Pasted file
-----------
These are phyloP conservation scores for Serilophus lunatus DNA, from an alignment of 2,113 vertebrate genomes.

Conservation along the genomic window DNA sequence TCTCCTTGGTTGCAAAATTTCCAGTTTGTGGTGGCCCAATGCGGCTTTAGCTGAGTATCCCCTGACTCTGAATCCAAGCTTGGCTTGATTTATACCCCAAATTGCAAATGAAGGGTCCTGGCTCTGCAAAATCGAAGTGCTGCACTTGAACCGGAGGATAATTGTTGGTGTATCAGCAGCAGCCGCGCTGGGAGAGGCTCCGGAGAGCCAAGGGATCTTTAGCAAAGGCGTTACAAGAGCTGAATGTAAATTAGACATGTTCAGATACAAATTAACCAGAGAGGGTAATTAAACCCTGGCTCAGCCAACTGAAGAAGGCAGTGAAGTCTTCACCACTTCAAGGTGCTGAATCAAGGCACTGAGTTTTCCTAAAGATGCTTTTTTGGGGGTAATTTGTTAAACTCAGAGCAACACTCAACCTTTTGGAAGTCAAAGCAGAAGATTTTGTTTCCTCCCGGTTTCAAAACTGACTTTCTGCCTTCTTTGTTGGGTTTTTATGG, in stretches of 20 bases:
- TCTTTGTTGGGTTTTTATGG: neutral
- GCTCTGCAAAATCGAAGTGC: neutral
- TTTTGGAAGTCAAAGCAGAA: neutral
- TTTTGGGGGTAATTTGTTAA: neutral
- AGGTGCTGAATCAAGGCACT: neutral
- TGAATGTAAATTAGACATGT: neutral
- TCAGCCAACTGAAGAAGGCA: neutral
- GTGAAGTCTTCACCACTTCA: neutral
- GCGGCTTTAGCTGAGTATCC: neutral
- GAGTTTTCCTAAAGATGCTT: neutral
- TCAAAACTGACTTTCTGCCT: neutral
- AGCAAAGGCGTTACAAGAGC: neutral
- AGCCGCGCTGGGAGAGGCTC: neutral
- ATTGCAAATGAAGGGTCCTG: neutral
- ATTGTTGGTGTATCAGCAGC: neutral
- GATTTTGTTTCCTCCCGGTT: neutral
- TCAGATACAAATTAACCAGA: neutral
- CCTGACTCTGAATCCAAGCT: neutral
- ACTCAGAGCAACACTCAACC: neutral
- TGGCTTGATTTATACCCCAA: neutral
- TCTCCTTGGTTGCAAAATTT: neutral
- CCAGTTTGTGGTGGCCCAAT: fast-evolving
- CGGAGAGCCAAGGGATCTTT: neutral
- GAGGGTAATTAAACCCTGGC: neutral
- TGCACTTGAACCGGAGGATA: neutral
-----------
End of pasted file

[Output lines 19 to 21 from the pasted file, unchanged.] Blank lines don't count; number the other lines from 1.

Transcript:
- TCAGATACAAATTAACCAGA: neutral
- CCTGACTCTGAATCCAAGCT: neutral
- ACTCAGAGCAACACTCAACC: neutral